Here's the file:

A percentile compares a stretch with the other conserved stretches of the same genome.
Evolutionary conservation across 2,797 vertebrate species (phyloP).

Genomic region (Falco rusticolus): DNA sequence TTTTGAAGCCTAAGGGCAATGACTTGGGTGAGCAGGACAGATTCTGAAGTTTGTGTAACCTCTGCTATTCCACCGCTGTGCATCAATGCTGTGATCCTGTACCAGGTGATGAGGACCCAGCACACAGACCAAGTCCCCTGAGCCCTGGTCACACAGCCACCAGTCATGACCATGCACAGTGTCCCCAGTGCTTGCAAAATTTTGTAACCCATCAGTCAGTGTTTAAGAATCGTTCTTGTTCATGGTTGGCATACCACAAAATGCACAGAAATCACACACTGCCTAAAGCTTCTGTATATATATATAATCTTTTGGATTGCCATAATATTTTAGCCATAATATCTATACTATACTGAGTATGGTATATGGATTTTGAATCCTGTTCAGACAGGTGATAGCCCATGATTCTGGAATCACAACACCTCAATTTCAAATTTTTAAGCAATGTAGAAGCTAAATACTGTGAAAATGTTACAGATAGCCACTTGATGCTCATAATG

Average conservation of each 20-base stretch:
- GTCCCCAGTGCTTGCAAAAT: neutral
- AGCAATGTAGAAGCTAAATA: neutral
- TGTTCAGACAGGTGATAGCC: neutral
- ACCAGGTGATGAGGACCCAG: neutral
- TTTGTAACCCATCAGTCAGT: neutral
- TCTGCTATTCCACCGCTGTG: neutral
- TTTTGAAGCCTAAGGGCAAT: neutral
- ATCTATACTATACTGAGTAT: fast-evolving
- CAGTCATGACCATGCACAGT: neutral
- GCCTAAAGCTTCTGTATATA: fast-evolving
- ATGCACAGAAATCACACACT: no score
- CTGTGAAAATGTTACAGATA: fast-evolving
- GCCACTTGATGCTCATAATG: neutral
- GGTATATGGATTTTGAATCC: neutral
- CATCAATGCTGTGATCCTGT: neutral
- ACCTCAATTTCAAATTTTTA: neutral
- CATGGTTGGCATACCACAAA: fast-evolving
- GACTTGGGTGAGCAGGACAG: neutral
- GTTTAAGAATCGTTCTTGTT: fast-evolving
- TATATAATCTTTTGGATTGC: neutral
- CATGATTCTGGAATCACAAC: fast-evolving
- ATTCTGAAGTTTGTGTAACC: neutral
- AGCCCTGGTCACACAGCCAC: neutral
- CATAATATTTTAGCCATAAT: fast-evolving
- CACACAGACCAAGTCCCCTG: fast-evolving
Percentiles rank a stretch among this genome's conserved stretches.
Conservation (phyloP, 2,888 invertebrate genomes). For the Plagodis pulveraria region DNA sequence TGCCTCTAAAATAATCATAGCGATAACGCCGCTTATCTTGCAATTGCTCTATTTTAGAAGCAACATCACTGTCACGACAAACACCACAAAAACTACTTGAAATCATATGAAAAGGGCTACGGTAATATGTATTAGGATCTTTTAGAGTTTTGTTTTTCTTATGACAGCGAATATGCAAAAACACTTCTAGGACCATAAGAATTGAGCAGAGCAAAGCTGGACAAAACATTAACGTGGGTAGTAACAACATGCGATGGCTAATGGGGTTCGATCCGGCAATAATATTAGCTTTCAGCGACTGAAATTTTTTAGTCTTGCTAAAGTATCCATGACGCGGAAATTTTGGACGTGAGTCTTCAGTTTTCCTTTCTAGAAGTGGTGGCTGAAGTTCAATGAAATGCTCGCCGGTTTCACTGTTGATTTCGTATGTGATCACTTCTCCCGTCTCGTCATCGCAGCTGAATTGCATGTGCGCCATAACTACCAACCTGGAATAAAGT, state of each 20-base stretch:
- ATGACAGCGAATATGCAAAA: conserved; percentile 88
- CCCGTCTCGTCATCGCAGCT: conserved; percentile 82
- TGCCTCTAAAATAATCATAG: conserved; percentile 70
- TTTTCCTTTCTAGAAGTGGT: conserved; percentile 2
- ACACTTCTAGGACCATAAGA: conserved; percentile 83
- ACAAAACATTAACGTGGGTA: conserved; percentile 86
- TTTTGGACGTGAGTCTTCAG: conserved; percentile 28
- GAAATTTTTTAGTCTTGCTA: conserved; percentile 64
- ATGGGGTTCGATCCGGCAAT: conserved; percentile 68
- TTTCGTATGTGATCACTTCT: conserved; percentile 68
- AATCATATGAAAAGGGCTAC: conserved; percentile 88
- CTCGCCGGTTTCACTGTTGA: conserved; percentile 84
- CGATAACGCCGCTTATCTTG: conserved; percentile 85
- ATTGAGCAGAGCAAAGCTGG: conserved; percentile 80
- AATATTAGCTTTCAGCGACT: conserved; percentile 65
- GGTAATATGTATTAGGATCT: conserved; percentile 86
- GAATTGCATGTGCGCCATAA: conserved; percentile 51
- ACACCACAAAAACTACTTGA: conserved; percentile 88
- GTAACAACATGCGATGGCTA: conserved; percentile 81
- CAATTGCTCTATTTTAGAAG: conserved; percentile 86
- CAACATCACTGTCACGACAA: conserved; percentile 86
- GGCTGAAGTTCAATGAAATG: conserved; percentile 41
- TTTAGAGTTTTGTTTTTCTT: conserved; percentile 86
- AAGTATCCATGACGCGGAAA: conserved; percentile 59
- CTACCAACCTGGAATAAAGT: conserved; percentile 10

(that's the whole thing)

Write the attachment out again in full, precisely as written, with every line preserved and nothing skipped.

A percentile compares a stretch with the other conserved stretches of the same genome.
Evolutionary conservation across 2,797 vertebrate species (phyloP).

Genomic region (Falco rusticolus): DNA sequence TTTTGAAGCCTAAGGGCAATGACTTGGGTGAGCAGGACAGATTCTGAAGTTTGTGTAACCTCTGCTATTCCACCGCTGTGCATCAATGCTGTGATCCTGTACCAGGTGATGAGGACCCAGCACACAGACCAAGTCCCCTGAGCCCTGGTCACACAGCCACCAGTCATGACCATGCACAGTGTCCCCAGTGCTTGCAAAATTTTGTAACCCATCAGTCAGTGTTTAAGAATCGTTCTTGTTCATGGTTGGCATACCACAAAATGCACAGAAATCACACACTGCCTAAAGCTTCTGTATATATATATAATCTTTTGGATTGCCATAATATTTTAGCCATAATATCTATACTATACTGAGTATGGTATATGGATTTTGAATCCTGTTCAGACAGGTGATAGCCCATGATTCTGGAATCACAACACCTCAATTTCAAATTTTTAAGCAATGTAGAAGCTAAATACTGTGAAAATGTTACAGATAGCCACTTGATGCTCATAATG

Average conservation of each 20-base stretch:
- GTCCCCAGTGCTTGCAAAAT: neutral
- AGCAATGTAGAAGCTAAATA: neutral
- TGTTCAGACAGGTGATAGCC: neutral
- ACCAGGTGATGAGGACCCAG: neutral
- TTTGTAACCCATCAGTCAGT: neutral
- TCTGCTATTCCACCGCTGTG: neutral
- TTTTGAAGCCTAAGGGCAAT: neutral
- ATCTATACTATACTGAGTAT: fast-evolving
- CAGTCATGACCATGCACAGT: neutral
- GCCTAAAGCTTCTGTATATA: fast-evolving
- ATGCACAGAAATCACACACT: no score
- CTGTGAAAATGTTACAGATA: fast-evolving
- GCCACTTGATGCTCATAATG: neutral
- GGTATATGGATTTTGAATCC: neutral
- CATCAATGCTGTGATCCTGT: neutral
- ACCTCAATTTCAAATTTTTA: neutral
- CATGGTTGGCATACCACAAA: fast-evolving
- GACTTGGGTGAGCAGGACAG: neutral
- GTTTAAGAATCGTTCTTGTT: fast-evolving
- TATATAATCTTTTGGATTGC: neutral
- CATGATTCTGGAATCACAAC: fast-evolving
- ATTCTGAAGTTTGTGTAACC: neutral
- AGCCCTGGTCACACAGCCAC: neutral
- CATAATATTTTAGCCATAAT: fast-evolving
- CACACAGACCAAGTCCCCTG: fast-evolving
Percentiles rank a stretch among this genome's conserved stretches.
Conservation (phyloP, 2,888 invertebrate genomes). For the Plagodis pulveraria region DNA sequence TGCCTCTAAAATAATCATAGCGATAACGCCGCTTATCTTGCAATTGCTCTATTTTAGAAGCAACATCACTGTCACGACAAACACCACAAAAACTACTTGAAATCATATGAAAAGGGCTACGGTAATATGTATTAGGATCTTTTAGAGTTTTGTTTTTCTTATGACAGCGAATATGCAAAAACACTTCTAGGACCATAAGAATTGAGCAGAGCAAAGCTGGACAAAACATTAACGTGGGTAGTAACAACATGCGATGGCTAATGGGGTTCGATCCGGCAATAATATTAGCTTTCAGCGACTGAAATTTTTTAGTCTTGCTAAAGTATCCATGACGCGGAAATTTTGGACGTGAGTCTTCAGTTTTCCTTTCTAGAAGTGGTGGCTGAAGTTCAATGAAATGCTCGCCGGTTTCACTGTTGATTTCGTATGTGATCACTTCTCCCGTCTCGTCATCGCAGCTGAATTGCATGTGCGCCATAACTACCAACCTGGAATAAAGT, state of each 20-base stretch:
- ATGACAGCGAATATGCAAAA: conserved; percentile 88
- CCCGTCTCGTCATCGCAGCT: conserved; percentile 82
- TGCCTCTAAAATAATCATAG: conserved; percentile 70
- TTTTCCTTTCTAGAAGTGGT: conserved; percentile 2
- ACACTTCTAGGACCATAAGA: conserved; percentile 83
- ACAAAACATTAACGTGGGTA: conserved; percentile 86
- TTTTGGACGTGAGTCTTCAG: conserved; percentile 28
- GAAATTTTTTAGTCTTGCTA: conserved; percentile 64
- ATGGGGTTCGATCCGGCAAT: conserved; percentile 68
- TTTCGTATGTGATCACTTCT: conserved; percentile 68
- AATCATATGAAAAGGGCTAC: conserved; percentile 88
- CTCGCCGGTTTCACTGTTGA: conserved; percentile 84
- CGATAACGCCGCTTATCTTG: conserved; percentile 85
- ATTGAGCAGAGCAAAGCTGG: conserved; percentile 80
- AATATTAGCTTTCAGCGACT: conserved; percentile 65
- GGTAATATGTATTAGGATCT: conserved; percentile 86
- GAATTGCATGTGCGCCATAA: conserved; percentile 51
- ACACCACAAAAACTACTTGA: conserved; percentile 88
- GTAACAACATGCGATGGCTA: conserved; percentile 81
- CAATTGCTCTATTTTAGAAG: conserved; percentile 86
- CAACATCACTGTCACGACAA: conserved; percentile 86
- GGCTGAAGTTCAATGAAATG: conserved; percentile 41
- TTTAGAGTTTTGTTTTTCTT: conserved; percentile 86
- AAGTATCCATGACGCGGAAA: conserved; percentile 59
- CTACCAACCTGGAATAAAGT: conserved; percentile 10